How do we grow in our faith? Does it require some secret knowledge, a lab-tested program, or devoting ourselves to the right priest, pastor, or guru? It seems like there is always a new off-the-shelf solution to spiritual immaturity or lethargy; a new book or curriculum or conference that is guaranteed to transform your life and fire up your faith. In some Christian communities these trends are as common as diet fads, and like pop diets the also promise miraculous results with virtually no sacrifice. These messages appeal to our consumer sensibilities even if they contradict our Christian heritage. Dallas Willard said the divine curriculum for spiritual maturity is the “trials of ordinary existence.” In other words, we grow by suffering. That’s not a message that will grow a megachurch or launch a book onto the best seller’s list, but popularity was never among Jesus’ priorities. He came that we might have life to the full, and he taught that such life was achieved by taking up our cross—by denying ourselves and discovering a new life in God. This is not a call to seek extraordinary suffering, but simply welcoming God into the everyday challenges of life and facing our ordinary sufferings from his perspective and with his grace. This process doesn’t require an elaborate program, expensive church curriculum, a celebrity pastor, or the fleeting euphoria of a well-produced conference. Instead, it simply means entering each day expectantly—welcoming the mundane annoyances of life, as well as the sudden difficulties, as divine appointments where God is to be encountered and his grace discovered to be sufficient. As Dallas Willard wrote:

“It is absolutely essential to our growth into the ‘mind’ of Jesus that we accept the ‘trials’ of ordinary existence as the place where we are to experience and find the reign of God-with-us as actual reality. We are not to try to get in a position to avoid trails. And we are not to ‘catastrophize’ and declare the ‘end of the world’ when things happen.”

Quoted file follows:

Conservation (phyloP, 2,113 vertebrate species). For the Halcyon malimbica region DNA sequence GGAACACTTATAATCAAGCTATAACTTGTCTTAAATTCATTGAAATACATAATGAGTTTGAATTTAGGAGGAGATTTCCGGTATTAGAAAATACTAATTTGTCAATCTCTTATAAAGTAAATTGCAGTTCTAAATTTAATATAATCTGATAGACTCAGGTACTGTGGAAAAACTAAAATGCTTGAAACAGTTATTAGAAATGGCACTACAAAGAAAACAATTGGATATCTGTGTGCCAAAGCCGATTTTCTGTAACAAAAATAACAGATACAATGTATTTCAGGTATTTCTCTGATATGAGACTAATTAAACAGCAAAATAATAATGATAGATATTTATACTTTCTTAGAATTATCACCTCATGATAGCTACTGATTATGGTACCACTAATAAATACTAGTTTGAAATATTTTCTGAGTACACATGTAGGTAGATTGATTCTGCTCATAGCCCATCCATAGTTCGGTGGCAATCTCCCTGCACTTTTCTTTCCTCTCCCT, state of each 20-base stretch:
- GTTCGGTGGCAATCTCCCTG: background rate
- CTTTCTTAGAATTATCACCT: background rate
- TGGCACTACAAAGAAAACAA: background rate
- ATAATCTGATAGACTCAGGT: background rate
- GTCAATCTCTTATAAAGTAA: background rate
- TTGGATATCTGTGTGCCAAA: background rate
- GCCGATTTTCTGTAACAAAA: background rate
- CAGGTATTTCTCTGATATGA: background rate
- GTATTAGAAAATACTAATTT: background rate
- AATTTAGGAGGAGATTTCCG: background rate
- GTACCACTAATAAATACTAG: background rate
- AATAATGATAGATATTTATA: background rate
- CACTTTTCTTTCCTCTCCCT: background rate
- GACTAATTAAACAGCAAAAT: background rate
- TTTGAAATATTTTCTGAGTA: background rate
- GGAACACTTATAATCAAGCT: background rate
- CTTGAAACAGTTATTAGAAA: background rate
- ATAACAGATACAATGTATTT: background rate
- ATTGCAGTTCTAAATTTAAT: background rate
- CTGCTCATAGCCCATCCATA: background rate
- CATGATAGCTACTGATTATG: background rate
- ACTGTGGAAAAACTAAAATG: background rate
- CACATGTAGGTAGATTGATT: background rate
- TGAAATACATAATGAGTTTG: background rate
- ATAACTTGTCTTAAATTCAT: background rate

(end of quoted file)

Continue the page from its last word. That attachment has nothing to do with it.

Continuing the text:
And as the Apostle James instructed, we are to “Count it all joy, my brothers when you meet trials of various kinds.” Joy, really? Yes, because [inlinetweet prefix=”RT @SkyeJethani” tweeter=”” suffix=””]it is through struggle that we grow in faith and experience the goodness of God more deeply.[/inlinetweet] We have so lost a theology of suffering in the contemporary Western church that we assume any discomfort or trial must be the work of the enemy. Yet even when evil is the source of our pain, as the Apostle Paul discovered in 2 Corinthians 12, there too God uses it for our good and as a conduit for his grace. Such is the extent of his redemptive power. As Joseph declared to his scheming brothers, “You meant evil against me, but God meant it for good” (Genesis 50:20). In Jesus’ culture, as in our own, it was assumed that those who suffer were forsaken by God or even being punished by him. Christ and his apostles, however, turn this assumption on its head. Those who suffer are experiencing the blessing of an opportunity to encounter the power of God in a way those who are comfortable never can. Chris Armstrong, in his book Patron Saints for Postmoderns, shared this in his chapter about the struggles of Gregory the Great: “A wise professor of mine once said that the great spiritual divide between people runs not between rich and poor, female and male, young or old, or the like, but between those who’ve enjoyed good health and those who’ve had serious physical ills.” There are deep forms of suffering beyond the physical, of course, but the professor’s point is still valid. Those who have been submerged into the depths of pain and find God there are gifted with a faith those on the comfortable surface cannot replicate. This reality has been verified by Scripture, tradition, and experience, yet we insist on expressions of faith predicated on the idea that God is encountered best through comfortable, entertaining events rather than in the messy trials of mundane life. And our pastors, who in generations past were trained to bring God’s presence into the venues where life’s struggles happen— homes, hospitals, fields, and factories—are now trained to stay cloistered within church buildings to orchestrate weekly “celebrations” where those who weep are made to feel their faith is abnormal rather than blessed. Gordon MacDonald, a pastor for over 40 years and author of dozens of books, pondered why our churches are filled with so many immature Christians? Given the abundance of resources available why aren’t there more mature men and women of God to emulate and celebrate? “What our tradition lacks of late,” he wrote, “is knowing how to prod and poke people past ‘infancy’ and into Christian maturity.” MacDonald never advances a definite reason, but wonders “what’s been going wrong? Bad preaching? Shallow books? Too much emphasis on a problem-solving, self-help kind of faith?” Could it be that the consumer value of comfort, both inside and outside the church, that forms the uncontested foundation of our preaching, books, and ministries is fundamentally designed to promote puerility and oppose maturity? As we enter into the season of Lent, consider how you see the role of suffering in your faith. Do you frame it as an abnormality to be avoided by any means and do you catastrophize trials when they do come into your life? Rather than looking to our consumer culture for how to respond to suffering, consider turning your eyes to Jesus who endured unimaginable pain as he journeyed to the cross. On that road, he faced the very worst our world can muster. Jesus knew the depths of spiritual, relational, physical, and social suffering. Still, he entrusted himself to his Father and did not lose sight of the joy that was set before him. The Apostle Peter said, “Christ suffered for you, leaving you an example, that you should follow in his steps” (1 Peter 2:21). As you face the trials of ordinary existence, look to Jesus and follow in his steps. By entrusting yourself to God, you will not only discover the strength to overcome but also a deeper faith and more lasting joy. SaMPromoImage